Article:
Windows 10 Pushed Out Amid High Hopes
Microsoft calls it a new era of "more personal computing."
- By Scott Bekker
Hoping to get the taste of Windows 8 out of customers' mouths, Microsoft today launched its successor, Windows 10.
And with it, the Microsoft client operating system enters a new era.
A Windows 10 countdown clock set the launch for 8 a.m. ET/5 a.m. PT for the release milestone, which marks the first time Microsoft has broadly offered an upgrade from certain older versions of Windows to the latest version at no additional cost for most consumers. Those who upgrade to Windows 10 will be able to keep their Windows OS current with future releases for as long as the underlying device is supported.
While heavily caveated, the significant licensing move is part of Microsoft's ambitious goal to get 1 billion users on the Windows 10 platform by 2018.
"A new era of Windows starts today. From the beginning, Windows 10 has been unique -- built with feedback from over 5 million fans, delivered as a service and offered as a free upgrade," said Terry Myerson, executive vice president of Microsoft's Windows and Devices Group, in a statement. "Windows 10 delivers on our more personal computing vision, with a natural, mobile and trusted experience. Along with our partners, we're excited to deliver the best Windows ever, which will empower people and organizations around the world to do great things."
Some observers predicted a significant load on not just Microsoft servers but on Internet infrastructure worldwide as potentially millions of eligible users attempt to download the sizable upgrade starting Wednesday. More than 5 million Windows Insiders alone participated in tests of pre-release builds, according to Microsoft. Hundreds of millions more Windows 7 and Windows 8/8.1 users will be eligible for the upgrade.
A complete upgrade of an RCP test machine from the Windows Insider preview build 10130 all the way to the full release, including several interim hotfixes and security updates, took about an hour-and-a-half on Wednesday morning, counting installation time:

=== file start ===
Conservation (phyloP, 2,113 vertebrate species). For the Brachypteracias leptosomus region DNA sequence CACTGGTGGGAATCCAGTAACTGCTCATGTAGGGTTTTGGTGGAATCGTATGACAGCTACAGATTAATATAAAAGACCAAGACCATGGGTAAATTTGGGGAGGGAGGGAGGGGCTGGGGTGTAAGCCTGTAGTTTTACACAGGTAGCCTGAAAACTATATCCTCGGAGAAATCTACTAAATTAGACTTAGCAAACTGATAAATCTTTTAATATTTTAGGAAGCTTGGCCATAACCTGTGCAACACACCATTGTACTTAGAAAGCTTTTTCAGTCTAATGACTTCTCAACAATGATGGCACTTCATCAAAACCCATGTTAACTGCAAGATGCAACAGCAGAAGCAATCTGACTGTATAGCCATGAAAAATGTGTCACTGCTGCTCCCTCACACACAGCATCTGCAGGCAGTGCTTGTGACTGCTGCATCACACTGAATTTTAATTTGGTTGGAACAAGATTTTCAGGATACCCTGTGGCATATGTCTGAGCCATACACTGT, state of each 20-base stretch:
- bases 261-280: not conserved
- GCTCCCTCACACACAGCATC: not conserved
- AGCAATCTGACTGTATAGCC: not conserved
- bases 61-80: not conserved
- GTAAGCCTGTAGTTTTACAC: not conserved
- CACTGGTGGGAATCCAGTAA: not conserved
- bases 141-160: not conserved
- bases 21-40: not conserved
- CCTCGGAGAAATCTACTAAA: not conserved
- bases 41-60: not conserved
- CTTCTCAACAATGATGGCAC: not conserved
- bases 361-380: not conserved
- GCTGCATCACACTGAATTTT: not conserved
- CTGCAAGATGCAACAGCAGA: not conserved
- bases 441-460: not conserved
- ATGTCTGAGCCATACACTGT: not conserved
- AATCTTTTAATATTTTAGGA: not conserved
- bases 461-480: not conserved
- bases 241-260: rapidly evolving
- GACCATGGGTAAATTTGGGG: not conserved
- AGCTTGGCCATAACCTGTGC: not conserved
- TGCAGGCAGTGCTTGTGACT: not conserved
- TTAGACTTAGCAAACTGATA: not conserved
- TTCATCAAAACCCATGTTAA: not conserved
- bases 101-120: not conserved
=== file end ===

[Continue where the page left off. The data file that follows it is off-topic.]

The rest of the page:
The upgrade opportunity begins slightly later for volume licensing customers. Windows 10 Enterprise and Windows 10 Education are set for availability on Aug. 1, Microsoft said in its announcement.
The new operating system blends the familiar and popular UI of Windows 7 with the touch capabilities that many users found bewildering in Windows 8/8.1's clean-break-from-the-past interface. In addition to better usability for touch, major feature enhancements in Windows 10 include integration of the Cortana personal digital assistant, a brand-new browser called Microsoft Edge, new security features, more flexible windowing for multi-tasking, and new deployment and management options.
Microsoft CEO Satya Nadella has repeatedly called "more personal computing" a key pillar of Microsoft's future and points to Windows 10 as the prime example. "The feature I'm most excited about in Windows 10 is this Continuum," Nadella said earlier this month at a keynote for the Microsoft Worldwide Partner Conference (WPC) in Orlando. The key use case for Continuum on launch day is a clean experience for users in switching between tablet and PC modes for the increasingly important 2-in-1 device category. Over time Continuum will span more types of Windows 10 devices.